-- Robert Preidt
FRIDAY, Feb. 10 (HealthDay News) -- Young adults who quit
smoking saw improvements in coughing and other respiratory symptoms
within a few weeks, a new study indicates.
It included 327 college students aged 18 to 24 who took part in
programs meant to motivate them to stop smoking. More than half the
students smoked five to 10 cigarettes a day and had smoked for one
to five years.
Participants who quit smoking for two weeks or more reported
substantially fewer respiratory symptoms, especially coughing, than
those who failed to kick the habit, according to the researchers at
the University of Texas MD Anderson Cancer Center in Houston.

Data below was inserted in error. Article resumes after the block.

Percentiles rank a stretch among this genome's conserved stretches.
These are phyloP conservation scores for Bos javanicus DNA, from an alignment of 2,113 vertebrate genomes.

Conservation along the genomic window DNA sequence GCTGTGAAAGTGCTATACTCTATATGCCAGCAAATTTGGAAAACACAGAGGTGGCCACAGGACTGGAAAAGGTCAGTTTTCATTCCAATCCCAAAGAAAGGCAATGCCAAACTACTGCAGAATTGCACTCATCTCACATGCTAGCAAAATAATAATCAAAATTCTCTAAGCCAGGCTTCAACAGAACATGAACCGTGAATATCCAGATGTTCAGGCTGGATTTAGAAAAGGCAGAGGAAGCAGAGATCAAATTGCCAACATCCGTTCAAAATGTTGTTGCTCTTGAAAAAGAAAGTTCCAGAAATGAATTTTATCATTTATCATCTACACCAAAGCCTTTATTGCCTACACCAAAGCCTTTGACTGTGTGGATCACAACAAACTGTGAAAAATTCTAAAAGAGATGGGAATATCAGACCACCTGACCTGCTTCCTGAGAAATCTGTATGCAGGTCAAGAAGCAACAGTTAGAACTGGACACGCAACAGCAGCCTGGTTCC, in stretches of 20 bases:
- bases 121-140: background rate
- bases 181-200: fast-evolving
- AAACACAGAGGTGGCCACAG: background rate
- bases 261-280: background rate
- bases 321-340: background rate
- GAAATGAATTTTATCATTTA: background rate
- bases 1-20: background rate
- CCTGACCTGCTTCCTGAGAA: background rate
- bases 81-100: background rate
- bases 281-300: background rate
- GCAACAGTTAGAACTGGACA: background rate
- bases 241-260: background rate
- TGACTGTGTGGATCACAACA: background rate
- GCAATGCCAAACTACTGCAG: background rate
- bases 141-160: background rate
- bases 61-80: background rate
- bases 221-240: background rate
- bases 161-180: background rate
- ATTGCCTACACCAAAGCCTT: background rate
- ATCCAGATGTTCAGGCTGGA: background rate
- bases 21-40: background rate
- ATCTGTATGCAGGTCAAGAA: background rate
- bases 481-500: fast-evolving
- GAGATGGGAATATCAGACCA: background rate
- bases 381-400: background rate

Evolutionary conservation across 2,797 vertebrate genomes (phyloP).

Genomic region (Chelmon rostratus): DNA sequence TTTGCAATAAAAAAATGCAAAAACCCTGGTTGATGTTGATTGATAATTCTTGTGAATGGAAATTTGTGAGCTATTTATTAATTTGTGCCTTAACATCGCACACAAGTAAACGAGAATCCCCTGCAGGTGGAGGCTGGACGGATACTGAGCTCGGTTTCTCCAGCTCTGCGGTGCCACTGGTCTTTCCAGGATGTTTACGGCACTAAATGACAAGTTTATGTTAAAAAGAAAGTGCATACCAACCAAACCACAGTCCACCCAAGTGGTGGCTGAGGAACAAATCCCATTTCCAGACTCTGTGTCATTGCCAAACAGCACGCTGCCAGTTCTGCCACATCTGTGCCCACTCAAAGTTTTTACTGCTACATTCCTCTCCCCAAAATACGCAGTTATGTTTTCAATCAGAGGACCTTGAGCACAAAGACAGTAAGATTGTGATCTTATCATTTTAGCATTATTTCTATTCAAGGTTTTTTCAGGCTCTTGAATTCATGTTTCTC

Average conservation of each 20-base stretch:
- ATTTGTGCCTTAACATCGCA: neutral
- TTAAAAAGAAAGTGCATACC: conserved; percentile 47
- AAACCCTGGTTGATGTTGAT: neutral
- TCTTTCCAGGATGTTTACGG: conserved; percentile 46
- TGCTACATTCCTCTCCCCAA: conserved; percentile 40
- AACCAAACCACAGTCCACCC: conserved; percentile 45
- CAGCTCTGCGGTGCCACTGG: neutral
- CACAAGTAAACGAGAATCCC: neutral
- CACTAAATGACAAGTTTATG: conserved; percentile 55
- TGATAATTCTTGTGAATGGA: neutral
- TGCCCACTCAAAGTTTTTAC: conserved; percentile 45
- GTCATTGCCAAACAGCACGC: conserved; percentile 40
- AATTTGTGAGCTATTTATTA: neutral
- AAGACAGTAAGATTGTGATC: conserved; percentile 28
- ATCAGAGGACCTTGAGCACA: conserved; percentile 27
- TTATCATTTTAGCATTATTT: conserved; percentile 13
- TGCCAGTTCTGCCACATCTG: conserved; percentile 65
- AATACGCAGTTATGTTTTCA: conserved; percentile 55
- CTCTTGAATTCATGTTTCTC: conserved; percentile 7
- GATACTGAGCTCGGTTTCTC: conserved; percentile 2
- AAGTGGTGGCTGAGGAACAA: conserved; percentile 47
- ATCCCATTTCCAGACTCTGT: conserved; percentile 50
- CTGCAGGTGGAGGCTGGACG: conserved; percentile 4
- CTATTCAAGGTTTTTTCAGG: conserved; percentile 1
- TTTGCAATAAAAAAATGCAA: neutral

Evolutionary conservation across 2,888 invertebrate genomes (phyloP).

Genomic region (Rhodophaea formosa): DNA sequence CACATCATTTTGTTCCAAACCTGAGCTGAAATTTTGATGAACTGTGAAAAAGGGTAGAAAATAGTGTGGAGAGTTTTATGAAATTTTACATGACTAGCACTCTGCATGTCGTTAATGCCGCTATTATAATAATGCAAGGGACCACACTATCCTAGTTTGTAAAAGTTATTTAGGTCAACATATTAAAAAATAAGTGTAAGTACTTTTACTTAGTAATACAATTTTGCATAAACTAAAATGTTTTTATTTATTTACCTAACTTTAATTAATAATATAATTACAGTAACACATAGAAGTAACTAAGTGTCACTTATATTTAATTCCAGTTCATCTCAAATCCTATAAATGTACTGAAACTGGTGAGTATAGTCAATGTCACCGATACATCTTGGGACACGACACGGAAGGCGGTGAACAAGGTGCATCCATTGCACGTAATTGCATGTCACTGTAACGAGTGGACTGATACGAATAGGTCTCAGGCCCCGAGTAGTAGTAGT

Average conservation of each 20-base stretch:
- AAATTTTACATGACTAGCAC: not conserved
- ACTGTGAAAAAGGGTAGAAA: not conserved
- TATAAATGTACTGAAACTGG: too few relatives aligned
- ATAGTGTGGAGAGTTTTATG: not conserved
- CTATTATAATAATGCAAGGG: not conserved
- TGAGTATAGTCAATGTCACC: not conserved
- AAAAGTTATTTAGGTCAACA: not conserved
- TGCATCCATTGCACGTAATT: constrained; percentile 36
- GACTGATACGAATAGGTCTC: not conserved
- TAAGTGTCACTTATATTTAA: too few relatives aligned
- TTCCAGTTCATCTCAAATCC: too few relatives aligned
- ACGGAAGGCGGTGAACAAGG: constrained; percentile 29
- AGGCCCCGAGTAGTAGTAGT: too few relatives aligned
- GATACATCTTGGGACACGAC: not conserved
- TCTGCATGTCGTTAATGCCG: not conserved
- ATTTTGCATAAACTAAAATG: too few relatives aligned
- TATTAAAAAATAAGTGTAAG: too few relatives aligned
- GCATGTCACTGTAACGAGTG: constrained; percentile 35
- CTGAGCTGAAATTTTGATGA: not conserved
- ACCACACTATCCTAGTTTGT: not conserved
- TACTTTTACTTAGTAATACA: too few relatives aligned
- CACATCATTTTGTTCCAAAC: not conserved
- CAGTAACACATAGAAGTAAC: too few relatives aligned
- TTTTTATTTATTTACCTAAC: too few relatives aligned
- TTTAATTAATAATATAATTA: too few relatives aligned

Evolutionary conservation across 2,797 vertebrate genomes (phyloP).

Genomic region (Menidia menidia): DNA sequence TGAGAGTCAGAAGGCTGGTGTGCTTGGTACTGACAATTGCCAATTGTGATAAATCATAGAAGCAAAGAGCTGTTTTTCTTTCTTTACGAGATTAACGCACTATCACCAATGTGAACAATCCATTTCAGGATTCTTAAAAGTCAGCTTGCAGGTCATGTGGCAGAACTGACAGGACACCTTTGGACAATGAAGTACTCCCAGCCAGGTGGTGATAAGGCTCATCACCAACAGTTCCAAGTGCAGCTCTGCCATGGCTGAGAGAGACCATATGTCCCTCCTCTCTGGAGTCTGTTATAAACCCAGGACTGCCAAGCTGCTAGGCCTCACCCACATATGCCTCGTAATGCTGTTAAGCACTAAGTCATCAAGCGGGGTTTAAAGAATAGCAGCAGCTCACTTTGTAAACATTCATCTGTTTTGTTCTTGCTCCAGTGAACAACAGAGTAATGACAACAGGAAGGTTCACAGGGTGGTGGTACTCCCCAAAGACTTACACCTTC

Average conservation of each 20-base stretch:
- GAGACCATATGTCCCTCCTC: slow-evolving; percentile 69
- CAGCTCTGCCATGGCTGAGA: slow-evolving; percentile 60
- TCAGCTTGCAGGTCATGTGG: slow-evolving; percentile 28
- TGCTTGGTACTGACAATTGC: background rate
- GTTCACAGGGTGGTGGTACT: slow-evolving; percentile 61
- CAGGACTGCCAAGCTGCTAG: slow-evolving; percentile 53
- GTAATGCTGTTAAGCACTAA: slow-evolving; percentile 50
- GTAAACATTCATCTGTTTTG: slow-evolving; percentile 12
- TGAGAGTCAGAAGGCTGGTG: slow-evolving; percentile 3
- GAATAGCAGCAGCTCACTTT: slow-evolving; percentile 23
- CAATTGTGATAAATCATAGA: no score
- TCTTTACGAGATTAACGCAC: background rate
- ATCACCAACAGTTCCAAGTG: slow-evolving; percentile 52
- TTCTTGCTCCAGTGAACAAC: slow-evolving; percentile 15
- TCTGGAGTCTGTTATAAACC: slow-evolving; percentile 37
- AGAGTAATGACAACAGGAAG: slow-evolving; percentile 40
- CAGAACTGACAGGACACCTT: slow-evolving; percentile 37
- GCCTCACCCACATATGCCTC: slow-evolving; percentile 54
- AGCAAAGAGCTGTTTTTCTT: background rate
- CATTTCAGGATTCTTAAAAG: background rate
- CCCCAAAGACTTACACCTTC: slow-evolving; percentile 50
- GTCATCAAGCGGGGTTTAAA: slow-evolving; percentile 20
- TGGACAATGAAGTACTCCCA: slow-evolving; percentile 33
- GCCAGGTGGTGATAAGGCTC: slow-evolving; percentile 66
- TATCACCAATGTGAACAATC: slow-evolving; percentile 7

The study recently appeared in the journal
Pediatric Allergy, Immunology, and Pulmonology.
"That the benefit of stopping smoking starts in days to weeks -- not years or decades -- is important. Now health care providers can counsel young smokers that their breathing can feel better soon after they stop. This can help to motivate young adults to stop smoking before the severe damage is done," journal editor Dr. Harold Farber, an associate professor of pediatrics in the pulmonology section at Baylor College of Medicine in Houston, said in a journal news release.
The American Cancer Society offers a
guide to quitting smoking.
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